Seattle Battle

If Sunday’s games are any indication, New England will be flying first class to Glendale, Arizona, in two weeks to play Seattle in the Super Bowl while the Seahawks will be arriving in ten yellow school buses, befitting the world of difference each exhibited in their victories.

All you need to know about Seattle is that they stunk up their over-the-top noisy stadium for fifty-eight minutes before they Doug-Flutied themselves to the big game. Credit Russell Wilson for  a greater comeback than Frank Sinatra had in resurrecting his career with an $8,000 gig in “From Here To Eternity.” Wilson went from a first-half quarterback rating of seven to an overtime ranking of ninety-nine in the greatest comeback in conference championship NFL history.

With a minute left, Packer quarterback Aaron Rodgers drove his team into field goal range where Mason Crosby hit his fifth field goal ( that number itself an indication of the Pack’s inability to close deals down close.)

In overtime, Wilson found Jermaine Kearse for a 35-yard scoring strike, the only catch he made all game after having four other throws intended for him intercepted. After the catch, Wilson fought his way through a multitude of players, fans, photographers and police to embrace his receiver.

But before all that happened, we saw more weirdness and improbable occurrences than you’d find on a season of “Breaking Bad” re-runs. First, a successful on-side kick with two-minutes left, in itself an oddity. When teams aren’t expecting an on-side kick, the attempts are 60% successful, but when expected that figure drops to 20%. So there was only a one-in-five chance Seattle would recover. Plus the kick floated directly down into the hands of a Green Bay player who misjudged its trajectory and had it bounce off his helmet right into the hands of a Seahawk. Two plays later, game over.

With five-minutes left, the Pack had picked off Wilson’s fourth and last interception when the defender, all alone, ran ten yards ahead and suddenly fell down, ostensibly to protect the ball, lest a fumble on his part occur. Not a bad play with a minute and change left, but not five. Instead of attempting to run downfield against the only Seahawks who could stop him, five fat offensive linemen and Wilson, he took a knee. Three and out and Seattle had the ball again to start their historic comeback.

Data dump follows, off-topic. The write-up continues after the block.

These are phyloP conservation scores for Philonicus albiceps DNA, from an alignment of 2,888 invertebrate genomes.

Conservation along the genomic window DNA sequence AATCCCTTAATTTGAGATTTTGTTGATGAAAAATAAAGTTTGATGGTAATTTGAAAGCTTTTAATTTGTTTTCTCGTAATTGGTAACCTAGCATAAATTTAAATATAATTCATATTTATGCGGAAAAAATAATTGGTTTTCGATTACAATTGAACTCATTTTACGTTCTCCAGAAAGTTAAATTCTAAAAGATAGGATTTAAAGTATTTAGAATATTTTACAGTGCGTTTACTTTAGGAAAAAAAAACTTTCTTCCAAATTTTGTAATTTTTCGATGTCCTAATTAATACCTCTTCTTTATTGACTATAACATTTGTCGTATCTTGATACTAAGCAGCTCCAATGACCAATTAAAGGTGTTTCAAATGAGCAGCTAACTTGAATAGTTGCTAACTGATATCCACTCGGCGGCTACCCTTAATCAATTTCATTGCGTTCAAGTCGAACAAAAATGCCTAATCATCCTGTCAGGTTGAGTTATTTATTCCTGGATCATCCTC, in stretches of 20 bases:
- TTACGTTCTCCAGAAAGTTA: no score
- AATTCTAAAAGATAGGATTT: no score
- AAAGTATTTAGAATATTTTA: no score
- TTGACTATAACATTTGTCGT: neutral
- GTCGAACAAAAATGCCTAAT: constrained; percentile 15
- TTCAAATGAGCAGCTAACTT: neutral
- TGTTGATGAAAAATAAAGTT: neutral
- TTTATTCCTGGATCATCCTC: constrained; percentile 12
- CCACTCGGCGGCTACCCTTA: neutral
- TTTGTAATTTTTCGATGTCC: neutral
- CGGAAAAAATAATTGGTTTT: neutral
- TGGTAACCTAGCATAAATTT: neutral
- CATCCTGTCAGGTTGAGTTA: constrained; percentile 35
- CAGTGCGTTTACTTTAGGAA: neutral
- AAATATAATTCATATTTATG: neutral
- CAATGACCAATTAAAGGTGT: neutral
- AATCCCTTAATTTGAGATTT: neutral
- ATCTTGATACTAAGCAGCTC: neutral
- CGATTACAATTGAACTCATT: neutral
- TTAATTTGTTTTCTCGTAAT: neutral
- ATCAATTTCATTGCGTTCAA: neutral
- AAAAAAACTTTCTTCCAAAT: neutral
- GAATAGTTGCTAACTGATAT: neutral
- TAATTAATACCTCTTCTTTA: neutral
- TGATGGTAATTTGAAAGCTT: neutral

The other game was all Tom Brady, a win ensuring his sixth Super Bowl appearance. A 45-7 rout, it showed clearly the heights Colts quarterback Andrew Luck must ascend to achieve parity with the great quarterbacks of NHL history. LaGarrette Blount had a big day, gaining 148 yards. This is the same guy who, playing for Oregon, sucker punched a Boise State player walking off the field, invoking an eight-game suspension. He’s a hard guy to root for.

More on the Super Bowl in next week’s Coach’s Corner.

8 responses to “Seattle Battle

  1. Robert Chambers

    Hey Coach as always great insight into the dust ups. Thank you.

  2. Thanks, Robert. Let’s see how
    Deflate-Gate plays out! 🏈🏈🏈🏈

  3. Best game of the year, perhaps, was that Seattle-Green Bay game. Here’s hoping the Super Bowl is half as good.

    And I don’t entirely agree that the ‘Hawks were stinking up the game. Sure Wilson was turning the ball over so offensively they were but their defense, as always, was keeping them in that game. The two goal line stands and the Sherman pick in the end zone early turned out to be huge.

    Enjoy the big game, Coach.

  4. Good point, Chris. Can’t see Hawks as three-point favs, though!

  5. Jock, refresh me on that scrambling,high ,floating pass,across the field by Wilson. Was that the 2 pointer or a touchdown. It seemed to me that defender froze. Mixed up thinking of interference penalty or something.

  6. It was a successful two-point conversion,
    Jack, putting Seattle up by three. The pass
    from the three must’ve gone 30 yards
    across the field. The closest defender
    appeared to be stuck in place. Key play
    because an incompletion or interception
    would’ve subsequently given the win to
    Green Bay with Crosby’s FG at the end
    of regulation.

  7. Yea, I feel badly for that lone defender. It looked routine to me but the poor guy froze